Reply
  3. leslie emanuels on

    Not only an I trying to learn not to take control. I am also learning to submit to other people’s idea. I don’t need to struggle and strive, God knows what I need and provides it abundantly.

    Reply
  4. Nidhi Raina on

    Thank you for sharing! I love your blog and follow highlights on social media! I have a one woman show of baked samosas showcasing local Pemberton organic potatoes and seasonal chutneys at Farmers Markets in Vancouver, Whistler and Pemberton and I draw inspiration from like-minded small business women! Love your work and hope to see it some day in person when we manage a road trip to the States.

    Reply
  5. Brennan Marie on

    I so appreciate your honesty! Everything you said… I relate completely, it puts me at ease knowing that I am not alone in the balancing act of it all. You’re a rockstar. Thank you for your willingness to share and openly grow!

    Reply
  6. Heather on

    I know this is something I have to keep re-learning. Sometimes it’s tough to decide which dreams to pursue now and which can wait a little longer. But I’m thankful for a supportive husband who helps me find balance and makes sure I get some play in with all the work.

    Reply
  7. Joanna on

    I have been reading your writing and admiring your work from afar and I want to say thank you for your honesty and willingness to share success and struggles with the world. This entry is really timely, for me, because in my life I have realized that I cannot do it all! My husband and I are starting what I call a micro-farm and I also run a small not-for-profit…I am person that sees my plate as able to hold more than it can. To help clarify what I want on my plate I have been working to determine what is my true north, my purpose, is. It is nice to know others are working through the same steps.

    Best of luck to everyone who is trying to find more balance in your life… I believe it is an ongoing practice and this quote has been front and center of my mind as I try and fail when finding balance. “You can do anything, but not everything” – David Allen

    Finally, I wanted to share one tool that has helped me reflect more on why I say yes. A wise women, mentor and friend shared the book Essentialism – Greg McKeown with me and I found it help me see my life decisions through a different lens. (Please note: I feel odd promoting a book but I found it helpful with my reflection around this very subject. I just wanted to share the resource in case anyone was seeking a book or tool. I would love to hear about other books or ideas people use with regards to saying no and staying balanced. Oh and please use your local library to find the book, if you are interested in reading it).

    Reply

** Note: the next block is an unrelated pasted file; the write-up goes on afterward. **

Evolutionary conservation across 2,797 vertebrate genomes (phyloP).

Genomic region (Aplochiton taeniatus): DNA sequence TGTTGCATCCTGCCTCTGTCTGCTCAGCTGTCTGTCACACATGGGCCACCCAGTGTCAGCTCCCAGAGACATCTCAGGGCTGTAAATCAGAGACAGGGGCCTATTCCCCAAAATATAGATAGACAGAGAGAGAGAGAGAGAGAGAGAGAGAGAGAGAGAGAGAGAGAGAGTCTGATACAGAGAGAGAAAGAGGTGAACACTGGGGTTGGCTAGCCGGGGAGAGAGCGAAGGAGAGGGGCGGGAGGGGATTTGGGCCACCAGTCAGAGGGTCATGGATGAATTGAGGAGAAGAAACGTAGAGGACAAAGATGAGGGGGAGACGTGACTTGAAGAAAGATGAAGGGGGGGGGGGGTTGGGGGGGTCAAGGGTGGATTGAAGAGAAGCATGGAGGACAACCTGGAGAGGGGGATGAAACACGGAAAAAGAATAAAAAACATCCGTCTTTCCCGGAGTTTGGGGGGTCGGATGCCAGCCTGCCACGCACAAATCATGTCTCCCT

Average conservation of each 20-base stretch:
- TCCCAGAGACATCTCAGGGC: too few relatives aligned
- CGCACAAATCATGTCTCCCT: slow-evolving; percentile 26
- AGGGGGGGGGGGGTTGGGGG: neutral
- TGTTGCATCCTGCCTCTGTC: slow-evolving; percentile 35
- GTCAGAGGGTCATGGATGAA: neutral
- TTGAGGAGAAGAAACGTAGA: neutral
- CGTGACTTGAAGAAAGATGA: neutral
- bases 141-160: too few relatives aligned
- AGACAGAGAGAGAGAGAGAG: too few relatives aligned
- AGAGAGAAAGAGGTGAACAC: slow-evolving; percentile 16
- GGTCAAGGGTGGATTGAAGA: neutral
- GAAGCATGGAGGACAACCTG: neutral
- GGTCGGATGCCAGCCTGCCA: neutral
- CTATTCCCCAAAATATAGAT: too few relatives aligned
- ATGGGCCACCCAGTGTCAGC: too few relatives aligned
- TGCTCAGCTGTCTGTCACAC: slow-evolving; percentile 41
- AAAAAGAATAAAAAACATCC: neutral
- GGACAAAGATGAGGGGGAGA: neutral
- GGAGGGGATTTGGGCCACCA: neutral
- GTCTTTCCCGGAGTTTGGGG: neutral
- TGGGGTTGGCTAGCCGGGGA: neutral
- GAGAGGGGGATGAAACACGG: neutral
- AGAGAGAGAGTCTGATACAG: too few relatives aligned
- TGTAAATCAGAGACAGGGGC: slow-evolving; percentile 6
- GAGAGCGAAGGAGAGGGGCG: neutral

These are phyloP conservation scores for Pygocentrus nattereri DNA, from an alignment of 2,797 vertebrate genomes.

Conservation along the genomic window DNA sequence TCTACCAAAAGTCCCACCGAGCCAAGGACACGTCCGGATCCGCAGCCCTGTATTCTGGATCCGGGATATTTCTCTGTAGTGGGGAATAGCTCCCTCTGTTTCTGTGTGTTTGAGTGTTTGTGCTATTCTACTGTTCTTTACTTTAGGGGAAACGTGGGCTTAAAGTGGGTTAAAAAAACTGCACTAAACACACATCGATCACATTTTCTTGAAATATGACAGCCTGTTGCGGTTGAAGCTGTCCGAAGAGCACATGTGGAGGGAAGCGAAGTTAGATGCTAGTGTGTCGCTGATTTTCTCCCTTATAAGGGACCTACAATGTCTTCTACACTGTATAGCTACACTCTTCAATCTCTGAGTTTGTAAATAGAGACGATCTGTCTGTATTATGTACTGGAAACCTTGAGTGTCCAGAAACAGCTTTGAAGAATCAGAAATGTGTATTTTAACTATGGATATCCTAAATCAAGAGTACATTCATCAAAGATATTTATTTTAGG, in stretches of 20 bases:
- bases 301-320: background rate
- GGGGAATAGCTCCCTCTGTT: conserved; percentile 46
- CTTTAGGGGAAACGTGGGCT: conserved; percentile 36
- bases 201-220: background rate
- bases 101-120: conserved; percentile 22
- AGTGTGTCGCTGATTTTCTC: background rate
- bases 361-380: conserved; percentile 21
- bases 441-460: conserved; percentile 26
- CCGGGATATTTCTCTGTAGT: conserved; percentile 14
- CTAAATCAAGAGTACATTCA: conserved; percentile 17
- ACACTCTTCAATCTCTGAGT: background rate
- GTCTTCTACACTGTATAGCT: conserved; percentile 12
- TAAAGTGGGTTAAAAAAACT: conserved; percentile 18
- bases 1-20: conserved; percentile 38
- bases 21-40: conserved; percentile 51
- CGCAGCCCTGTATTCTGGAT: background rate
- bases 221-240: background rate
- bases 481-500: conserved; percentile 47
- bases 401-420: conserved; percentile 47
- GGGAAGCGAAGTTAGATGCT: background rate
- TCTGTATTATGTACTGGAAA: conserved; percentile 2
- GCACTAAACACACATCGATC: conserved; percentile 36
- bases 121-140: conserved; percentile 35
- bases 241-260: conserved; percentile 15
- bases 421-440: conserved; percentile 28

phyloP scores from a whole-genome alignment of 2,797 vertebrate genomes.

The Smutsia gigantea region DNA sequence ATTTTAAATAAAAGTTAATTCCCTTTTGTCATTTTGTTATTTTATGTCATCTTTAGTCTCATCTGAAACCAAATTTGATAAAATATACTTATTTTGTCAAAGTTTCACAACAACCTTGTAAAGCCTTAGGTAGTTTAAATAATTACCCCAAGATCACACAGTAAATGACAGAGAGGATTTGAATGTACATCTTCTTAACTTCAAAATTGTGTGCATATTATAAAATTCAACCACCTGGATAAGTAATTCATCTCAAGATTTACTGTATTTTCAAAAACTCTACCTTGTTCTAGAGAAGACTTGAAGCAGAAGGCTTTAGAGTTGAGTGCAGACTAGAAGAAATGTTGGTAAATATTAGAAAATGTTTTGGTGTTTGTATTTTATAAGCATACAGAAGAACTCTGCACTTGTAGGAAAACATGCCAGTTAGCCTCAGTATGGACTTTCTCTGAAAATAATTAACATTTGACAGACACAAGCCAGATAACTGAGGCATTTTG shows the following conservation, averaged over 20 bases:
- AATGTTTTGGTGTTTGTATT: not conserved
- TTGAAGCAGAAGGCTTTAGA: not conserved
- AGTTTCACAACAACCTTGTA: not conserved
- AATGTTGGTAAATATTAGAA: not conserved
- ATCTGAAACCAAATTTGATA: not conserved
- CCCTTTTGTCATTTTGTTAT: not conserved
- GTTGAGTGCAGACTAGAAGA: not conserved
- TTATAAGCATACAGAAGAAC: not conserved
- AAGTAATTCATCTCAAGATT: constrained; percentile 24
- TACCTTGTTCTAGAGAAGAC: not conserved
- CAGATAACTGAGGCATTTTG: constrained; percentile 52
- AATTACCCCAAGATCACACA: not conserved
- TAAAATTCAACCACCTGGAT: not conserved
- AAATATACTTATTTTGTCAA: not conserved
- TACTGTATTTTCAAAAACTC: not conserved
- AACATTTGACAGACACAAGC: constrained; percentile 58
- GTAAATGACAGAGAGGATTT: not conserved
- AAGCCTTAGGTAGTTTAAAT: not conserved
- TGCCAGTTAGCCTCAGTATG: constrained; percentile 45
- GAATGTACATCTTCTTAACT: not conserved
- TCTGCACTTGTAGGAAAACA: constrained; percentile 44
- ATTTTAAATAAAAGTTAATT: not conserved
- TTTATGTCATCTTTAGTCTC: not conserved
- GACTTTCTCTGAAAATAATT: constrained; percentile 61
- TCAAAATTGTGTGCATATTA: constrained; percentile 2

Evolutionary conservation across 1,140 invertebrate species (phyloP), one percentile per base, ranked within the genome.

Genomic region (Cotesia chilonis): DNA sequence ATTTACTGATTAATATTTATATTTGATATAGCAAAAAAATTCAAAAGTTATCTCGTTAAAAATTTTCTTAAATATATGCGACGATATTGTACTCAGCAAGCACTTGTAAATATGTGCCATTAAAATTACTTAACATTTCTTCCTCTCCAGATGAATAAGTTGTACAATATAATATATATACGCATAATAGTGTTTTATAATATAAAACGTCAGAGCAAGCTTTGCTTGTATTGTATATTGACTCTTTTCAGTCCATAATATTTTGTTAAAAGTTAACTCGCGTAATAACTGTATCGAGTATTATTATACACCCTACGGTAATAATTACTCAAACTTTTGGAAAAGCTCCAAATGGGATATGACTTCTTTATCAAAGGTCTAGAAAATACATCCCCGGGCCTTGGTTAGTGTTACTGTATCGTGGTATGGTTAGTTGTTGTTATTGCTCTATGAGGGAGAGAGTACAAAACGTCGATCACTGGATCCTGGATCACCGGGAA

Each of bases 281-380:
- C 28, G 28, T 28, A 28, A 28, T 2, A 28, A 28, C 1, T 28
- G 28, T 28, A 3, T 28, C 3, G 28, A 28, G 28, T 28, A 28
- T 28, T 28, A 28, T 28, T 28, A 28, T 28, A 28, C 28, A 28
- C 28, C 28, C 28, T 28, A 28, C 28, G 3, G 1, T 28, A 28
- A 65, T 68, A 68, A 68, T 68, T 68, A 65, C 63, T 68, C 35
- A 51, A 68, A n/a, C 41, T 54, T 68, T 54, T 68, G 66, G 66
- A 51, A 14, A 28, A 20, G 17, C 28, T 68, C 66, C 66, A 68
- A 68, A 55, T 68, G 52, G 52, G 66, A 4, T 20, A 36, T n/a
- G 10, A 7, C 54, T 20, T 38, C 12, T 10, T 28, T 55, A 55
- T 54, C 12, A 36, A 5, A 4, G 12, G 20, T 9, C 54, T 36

8. Susan on

    I do love your refreshing honesty about not actually “doing it all.” It makes it so much easier to accept that none of us can do it all. Off subject here… I wanted to let you know that until I ran across your site (only in the past month) I had completely given up on my dream of a flower business. I have extensive perennial beds, 5 acres and horses and I micro manage all of it. I am revisiting my long time dream and starting out small with a cutting garden next spring. I will sell at the local farmers market and will see what the response is. I am older and know that this is my last chance to reach for my dream. I will never forgive myself if I let this slip by, especially when I have the land and my children are grown. Baby steps moving forward. I would love some of your zinnia seeds to get started. We are long distance neighbors. I am located in Battle Ground Washington. How wonderful that you are such an inspiration to so many of us and I for one thank you.

    Reply
  9. Laura on

    At the moment I’m trying desperately to balance my full-time executive assistant job with my fledgling dahlia/cut flower business (hopefully my only job in the future). It’s no small task keeping focused on which job is at hand. There are too many moments where I’m sitting at my desk, mind wandering to dahlia/flower planting, when I should be concentrating on the details of another huge meeting. Then at night I find myself preparing my raised beds thinking of the hundred things I’ve got to do the next day at the office. Viscous circle to say the least.

    As always thank you for your candidness and for constant inspiration. Both are more than appreciated!

    Reply
  10. Drea @ Morning Glory Acres on

    I love the reality sometimes Erin! Even tho I love looking at your seemingly perfect pictures also! :) I have a problem with saying no also, but one thing that helps is that husband can tell when I’m starting to over promise, and he just gently tells me to always ask him first before saying yes or no! So if he says no, I can say that it was my husband that said I couldn’t! Most people understand that because they realise saying yes means compromising my family! :) You go girl!

    Reply
  11. Elisa on